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Demystifying Leaky Gut: A Comprehensive Guide to Gut Layer Anatomy

Updated: Jul 29, 2023




Over 2,000 years ago, Hippocrates famously proclaimed,

"All disease starts in the gut."

In 400 BC, he also said,

"Bad digestion is the root of all evil."
"Death sits in the bowels."

In this series we will be discussing the common causes of leaky gut and how to break the cycle of inflammation, keep your organs and body vital, and maximize your healthspan. Understanding the structure of the gut barrier can also help with precisely formulating medical approaches to leaky gut. Through this process, you’ll learn about nutrients, nutraceuticals, and interventions that can get to the root of inflammation and help repair the gut barrier.

person using medical technology to understand their gut health

Outline:


What exactly is “Leaky Gut” or Intestinal Hyperpermeability?


The function of the gut is to absorb nutrients, ions, and beneficial molecules. The gut is made up of a one-cell-thick layer of intestinal epithelial cells. These epithelial cells are connected by tight junctions, which are proteins that help the cells adhere together and vet which molecules can pass through and get absorbed into the bloodstream.[1]

leaky gut or intestinal hyperpermeability diagram

Normally, tight junction proteins act like a fence, keeping the contents of the gut "out" and the body's internal milieu "in." However, some environmental factors like toxins or chemicals can break the fence. This allows the contents of the gut to enter circulation. Once foreign molecules enter the bloodstream, they can potentially access any organ and trigger systemic inflammation.


Healthy functioning of the gut lining is crucial for a well-adapted body—from digestion and absorption to immune function and brain health.


Layers of the Gut Barrier: Anatomy Overview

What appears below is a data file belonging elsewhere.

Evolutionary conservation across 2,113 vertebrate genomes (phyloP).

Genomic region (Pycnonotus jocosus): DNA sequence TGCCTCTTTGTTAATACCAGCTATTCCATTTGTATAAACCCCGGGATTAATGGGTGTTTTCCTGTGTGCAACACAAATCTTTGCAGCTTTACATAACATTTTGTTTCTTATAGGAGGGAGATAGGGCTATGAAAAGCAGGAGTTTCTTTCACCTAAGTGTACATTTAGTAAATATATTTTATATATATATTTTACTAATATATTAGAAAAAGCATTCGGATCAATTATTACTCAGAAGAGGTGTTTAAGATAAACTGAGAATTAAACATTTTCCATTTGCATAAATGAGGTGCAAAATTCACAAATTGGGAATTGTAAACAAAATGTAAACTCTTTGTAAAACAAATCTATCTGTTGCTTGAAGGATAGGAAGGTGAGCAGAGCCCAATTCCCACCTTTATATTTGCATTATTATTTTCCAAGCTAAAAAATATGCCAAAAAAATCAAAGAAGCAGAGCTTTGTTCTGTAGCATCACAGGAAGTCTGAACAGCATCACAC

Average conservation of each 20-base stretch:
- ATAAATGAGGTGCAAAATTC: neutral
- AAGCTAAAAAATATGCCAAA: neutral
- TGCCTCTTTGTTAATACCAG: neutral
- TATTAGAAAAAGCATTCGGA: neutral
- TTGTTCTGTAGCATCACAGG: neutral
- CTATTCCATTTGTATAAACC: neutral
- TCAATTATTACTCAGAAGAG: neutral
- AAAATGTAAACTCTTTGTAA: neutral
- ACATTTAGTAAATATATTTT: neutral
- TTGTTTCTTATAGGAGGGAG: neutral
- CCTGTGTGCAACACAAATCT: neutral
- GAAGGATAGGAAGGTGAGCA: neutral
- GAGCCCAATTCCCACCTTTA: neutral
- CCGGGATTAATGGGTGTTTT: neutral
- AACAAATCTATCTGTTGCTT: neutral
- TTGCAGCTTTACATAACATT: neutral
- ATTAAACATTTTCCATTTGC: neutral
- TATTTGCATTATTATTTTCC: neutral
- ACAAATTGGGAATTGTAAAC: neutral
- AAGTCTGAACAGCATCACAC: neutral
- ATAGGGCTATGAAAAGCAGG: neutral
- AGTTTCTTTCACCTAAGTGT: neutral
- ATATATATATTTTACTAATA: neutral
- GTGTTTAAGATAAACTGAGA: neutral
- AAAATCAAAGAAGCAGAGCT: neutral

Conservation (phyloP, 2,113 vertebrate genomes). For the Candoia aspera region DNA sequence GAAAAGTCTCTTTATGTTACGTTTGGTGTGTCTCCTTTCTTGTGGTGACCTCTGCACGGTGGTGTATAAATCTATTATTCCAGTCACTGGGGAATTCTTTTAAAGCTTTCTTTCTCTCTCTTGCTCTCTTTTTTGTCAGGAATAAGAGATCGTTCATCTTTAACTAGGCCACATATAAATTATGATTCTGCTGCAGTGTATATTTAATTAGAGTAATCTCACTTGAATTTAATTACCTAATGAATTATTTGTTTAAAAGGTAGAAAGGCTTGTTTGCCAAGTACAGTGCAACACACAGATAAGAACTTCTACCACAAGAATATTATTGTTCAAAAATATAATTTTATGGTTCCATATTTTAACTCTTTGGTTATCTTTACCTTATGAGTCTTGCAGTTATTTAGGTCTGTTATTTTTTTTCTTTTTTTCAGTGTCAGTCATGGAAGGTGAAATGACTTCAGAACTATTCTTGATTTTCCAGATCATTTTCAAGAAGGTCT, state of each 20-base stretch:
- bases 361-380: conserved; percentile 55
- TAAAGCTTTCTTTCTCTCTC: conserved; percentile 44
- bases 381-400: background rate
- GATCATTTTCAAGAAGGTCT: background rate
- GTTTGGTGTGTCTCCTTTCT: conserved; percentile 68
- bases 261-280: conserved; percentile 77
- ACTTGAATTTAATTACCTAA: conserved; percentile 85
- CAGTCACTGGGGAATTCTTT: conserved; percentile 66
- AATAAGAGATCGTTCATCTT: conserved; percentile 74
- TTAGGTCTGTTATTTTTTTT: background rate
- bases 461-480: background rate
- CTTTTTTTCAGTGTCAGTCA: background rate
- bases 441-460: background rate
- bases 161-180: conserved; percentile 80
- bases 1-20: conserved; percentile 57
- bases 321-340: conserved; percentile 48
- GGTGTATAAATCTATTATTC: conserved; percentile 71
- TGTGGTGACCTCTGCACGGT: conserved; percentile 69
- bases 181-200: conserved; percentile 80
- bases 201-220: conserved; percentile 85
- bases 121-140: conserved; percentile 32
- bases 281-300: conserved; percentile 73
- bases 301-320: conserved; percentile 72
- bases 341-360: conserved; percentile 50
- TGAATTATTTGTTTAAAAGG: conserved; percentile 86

Mechanisms of leakage: For gut contents to “leak” outside the gut wall into the body, they need to pass through three major layers: the mucus, the intestinal epithelial cell (IEC) layer, and the underlying immune tissue.[2]


The lumen is the space occupied by food contents and microbes. There is a certain level of defense against leaky gut here. In the lumen, bacteria and antigens are degraded by bile, gastric acid, and pancreatic juice. In addition, commensal bacteria inhibit pathogen colonization by producing antimicrobial substances.


Mucosal Layer

The airways, mouth, digestive tract, genitourinary tract, and skin are lined by a mucus layer full of antimicrobial compounds that prevent bacterial adhesion.[3] The gut mucus layer lays beneath the lumen, and it helps with digestion, nutrient absorption, waste secretion, and keeping the gut relatively alkaline.[4]


The small intestines digest food and absorb nutrients, while the large intestines absorb water and electrolytes. Bacterial density is very high in the large intestines, necessitating a thick inner mucus layer full of antimicrobial compounds and immunoglobulins. This layer is normally impenetrable to bacteria. Compounds in the mucus, like mucins, prevent large particles, including most bacteria, from directly contacting the epithelial cell layer.


Secretory IgA also contributes to barrier function. IgA is made by plasma cells in the lamina propria and is then secreted by B cells into the lumen in collaboration with enterocytes, or intestinal epithelial cells (IECs).[5] IgA binds to specific bacteria, bacterial products, invading microorganisms, and toxins and entraps them in a mucus layer, neutralizing them.[2] IgA also helps goblet cells present bacterial antigens to dendritic cells.[6]


Over time the thick mucus layer turns over, just like skin, and it thins out. This thinner mucus can serve as a “nest” for the microbes, while our IECs are continually working to produce thick mucus near the border.


Intestinal Epithelial Cell Layer

IECs comprise the single-cell thick internal lining of the gut.[6] This layer is composed of different types of specialized intestinal epithelial cells.[7] These include absorptive enterocytes, goblet cells, Tuft cells, enteroendocrine cells, Paneth cells, and microfold cells or M cells.[6]